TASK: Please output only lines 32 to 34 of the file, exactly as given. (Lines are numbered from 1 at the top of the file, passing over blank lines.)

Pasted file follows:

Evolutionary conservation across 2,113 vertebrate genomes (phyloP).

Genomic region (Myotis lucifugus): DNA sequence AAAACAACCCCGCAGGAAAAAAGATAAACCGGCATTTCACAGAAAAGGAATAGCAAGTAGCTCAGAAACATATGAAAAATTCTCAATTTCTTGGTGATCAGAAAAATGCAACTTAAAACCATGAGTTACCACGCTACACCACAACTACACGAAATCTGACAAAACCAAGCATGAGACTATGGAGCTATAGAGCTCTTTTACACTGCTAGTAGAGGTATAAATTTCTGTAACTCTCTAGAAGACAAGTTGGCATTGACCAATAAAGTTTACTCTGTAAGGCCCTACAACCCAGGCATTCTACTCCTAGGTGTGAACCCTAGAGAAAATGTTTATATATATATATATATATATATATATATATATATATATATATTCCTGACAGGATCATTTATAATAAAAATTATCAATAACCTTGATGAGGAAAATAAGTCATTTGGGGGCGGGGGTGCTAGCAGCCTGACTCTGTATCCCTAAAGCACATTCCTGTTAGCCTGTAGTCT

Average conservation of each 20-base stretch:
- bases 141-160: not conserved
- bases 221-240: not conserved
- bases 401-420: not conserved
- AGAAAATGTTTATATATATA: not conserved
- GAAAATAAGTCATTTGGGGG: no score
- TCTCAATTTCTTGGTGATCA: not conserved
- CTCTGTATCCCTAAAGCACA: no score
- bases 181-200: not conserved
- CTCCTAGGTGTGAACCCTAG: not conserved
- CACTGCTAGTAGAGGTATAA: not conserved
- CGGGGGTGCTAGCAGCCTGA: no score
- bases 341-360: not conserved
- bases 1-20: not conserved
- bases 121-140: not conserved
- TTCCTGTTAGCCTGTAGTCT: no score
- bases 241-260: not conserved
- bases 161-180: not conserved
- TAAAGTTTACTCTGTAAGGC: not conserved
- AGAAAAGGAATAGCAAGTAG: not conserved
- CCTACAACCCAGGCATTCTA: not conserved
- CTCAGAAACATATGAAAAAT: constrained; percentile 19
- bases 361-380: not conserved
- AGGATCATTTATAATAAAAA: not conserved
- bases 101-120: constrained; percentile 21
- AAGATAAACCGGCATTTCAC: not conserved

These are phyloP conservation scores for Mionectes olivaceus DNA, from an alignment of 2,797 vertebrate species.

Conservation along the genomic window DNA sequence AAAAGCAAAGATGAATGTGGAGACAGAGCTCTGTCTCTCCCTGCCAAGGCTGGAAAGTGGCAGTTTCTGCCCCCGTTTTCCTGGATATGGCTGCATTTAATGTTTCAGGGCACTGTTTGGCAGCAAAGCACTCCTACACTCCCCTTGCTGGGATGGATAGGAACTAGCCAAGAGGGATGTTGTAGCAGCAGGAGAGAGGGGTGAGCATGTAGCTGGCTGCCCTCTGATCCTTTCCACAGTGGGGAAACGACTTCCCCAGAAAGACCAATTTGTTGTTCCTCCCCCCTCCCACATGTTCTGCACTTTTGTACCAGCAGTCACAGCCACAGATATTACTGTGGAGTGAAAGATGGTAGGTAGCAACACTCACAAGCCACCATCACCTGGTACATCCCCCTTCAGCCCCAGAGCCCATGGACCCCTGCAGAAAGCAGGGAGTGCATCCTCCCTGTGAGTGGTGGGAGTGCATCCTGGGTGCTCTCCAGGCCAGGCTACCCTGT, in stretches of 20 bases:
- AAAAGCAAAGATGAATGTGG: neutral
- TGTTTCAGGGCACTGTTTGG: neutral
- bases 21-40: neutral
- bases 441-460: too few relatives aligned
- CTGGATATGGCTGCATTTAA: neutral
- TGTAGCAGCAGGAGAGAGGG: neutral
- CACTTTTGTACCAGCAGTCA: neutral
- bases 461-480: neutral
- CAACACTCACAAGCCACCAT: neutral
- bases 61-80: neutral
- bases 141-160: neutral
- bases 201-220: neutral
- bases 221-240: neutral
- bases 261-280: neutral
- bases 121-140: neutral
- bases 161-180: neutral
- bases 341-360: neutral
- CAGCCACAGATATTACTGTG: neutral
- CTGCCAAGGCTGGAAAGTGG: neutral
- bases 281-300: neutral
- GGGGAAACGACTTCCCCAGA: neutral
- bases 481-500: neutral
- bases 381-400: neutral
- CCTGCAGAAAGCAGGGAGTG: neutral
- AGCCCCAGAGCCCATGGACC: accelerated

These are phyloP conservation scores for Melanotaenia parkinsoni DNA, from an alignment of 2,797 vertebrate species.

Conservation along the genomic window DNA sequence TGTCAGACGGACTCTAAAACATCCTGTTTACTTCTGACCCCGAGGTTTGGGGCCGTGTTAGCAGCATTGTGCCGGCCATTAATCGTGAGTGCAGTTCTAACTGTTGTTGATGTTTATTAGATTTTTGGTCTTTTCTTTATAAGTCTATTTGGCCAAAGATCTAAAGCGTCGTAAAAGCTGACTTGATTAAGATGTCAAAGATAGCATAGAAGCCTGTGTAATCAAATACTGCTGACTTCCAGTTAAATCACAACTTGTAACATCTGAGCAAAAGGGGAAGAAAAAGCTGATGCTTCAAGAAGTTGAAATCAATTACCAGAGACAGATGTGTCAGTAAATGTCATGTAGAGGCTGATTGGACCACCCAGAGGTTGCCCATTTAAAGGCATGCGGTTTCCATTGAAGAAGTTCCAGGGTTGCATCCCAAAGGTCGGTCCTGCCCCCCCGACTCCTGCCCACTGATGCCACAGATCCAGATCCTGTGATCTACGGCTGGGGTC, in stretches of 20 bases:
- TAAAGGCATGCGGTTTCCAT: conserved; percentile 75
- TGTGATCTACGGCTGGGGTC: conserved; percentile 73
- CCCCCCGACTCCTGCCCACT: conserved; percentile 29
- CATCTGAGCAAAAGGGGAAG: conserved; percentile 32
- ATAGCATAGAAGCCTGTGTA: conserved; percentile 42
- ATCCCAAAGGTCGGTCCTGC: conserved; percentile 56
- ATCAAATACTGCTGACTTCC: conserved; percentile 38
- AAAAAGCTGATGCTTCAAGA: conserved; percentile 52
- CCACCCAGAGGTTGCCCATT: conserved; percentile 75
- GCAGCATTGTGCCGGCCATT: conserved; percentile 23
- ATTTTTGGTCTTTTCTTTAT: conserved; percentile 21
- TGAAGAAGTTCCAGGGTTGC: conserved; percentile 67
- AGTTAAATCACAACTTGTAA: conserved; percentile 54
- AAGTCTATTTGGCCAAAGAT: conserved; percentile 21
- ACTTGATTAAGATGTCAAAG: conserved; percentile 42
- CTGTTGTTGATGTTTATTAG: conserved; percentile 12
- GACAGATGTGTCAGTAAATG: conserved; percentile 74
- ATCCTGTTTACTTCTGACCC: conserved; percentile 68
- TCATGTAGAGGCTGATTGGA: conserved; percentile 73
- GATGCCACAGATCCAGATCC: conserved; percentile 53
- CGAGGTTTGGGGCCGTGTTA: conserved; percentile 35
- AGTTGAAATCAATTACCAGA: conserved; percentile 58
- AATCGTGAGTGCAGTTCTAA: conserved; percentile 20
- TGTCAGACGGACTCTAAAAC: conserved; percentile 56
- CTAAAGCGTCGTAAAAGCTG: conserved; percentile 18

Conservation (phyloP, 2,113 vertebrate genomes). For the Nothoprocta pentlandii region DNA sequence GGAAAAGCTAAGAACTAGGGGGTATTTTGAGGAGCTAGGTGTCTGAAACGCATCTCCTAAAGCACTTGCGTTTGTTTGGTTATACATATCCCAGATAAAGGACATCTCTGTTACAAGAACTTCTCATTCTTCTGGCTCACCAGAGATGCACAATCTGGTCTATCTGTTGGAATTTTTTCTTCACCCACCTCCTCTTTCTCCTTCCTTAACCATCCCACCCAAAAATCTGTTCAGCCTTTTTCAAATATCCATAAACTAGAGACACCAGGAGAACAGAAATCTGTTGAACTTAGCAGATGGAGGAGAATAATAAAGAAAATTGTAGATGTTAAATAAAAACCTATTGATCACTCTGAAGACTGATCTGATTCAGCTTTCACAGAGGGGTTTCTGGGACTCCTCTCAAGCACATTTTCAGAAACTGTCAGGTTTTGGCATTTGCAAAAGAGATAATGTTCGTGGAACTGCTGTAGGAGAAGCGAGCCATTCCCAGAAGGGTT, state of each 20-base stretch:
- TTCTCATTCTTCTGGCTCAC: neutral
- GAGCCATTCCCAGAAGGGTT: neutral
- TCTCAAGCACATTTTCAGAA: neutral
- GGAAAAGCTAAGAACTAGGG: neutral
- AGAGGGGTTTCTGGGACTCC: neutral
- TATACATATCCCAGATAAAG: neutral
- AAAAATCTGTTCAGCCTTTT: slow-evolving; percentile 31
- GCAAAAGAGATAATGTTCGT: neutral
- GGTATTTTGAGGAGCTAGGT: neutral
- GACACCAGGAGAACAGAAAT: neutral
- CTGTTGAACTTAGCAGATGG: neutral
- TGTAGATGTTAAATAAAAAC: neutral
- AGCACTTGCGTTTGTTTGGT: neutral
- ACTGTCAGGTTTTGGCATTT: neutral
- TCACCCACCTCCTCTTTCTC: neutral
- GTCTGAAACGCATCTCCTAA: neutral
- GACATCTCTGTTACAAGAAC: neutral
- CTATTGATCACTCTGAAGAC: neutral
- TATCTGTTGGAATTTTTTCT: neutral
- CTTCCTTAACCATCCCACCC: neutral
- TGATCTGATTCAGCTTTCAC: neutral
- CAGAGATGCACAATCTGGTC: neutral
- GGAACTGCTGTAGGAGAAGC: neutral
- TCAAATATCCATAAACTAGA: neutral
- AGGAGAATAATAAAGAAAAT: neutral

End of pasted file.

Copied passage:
- TGTTTCAGGGCACTGTTTGG: neutral
- bases 21-40: neutral
- bases 441-460: too few relatives aligned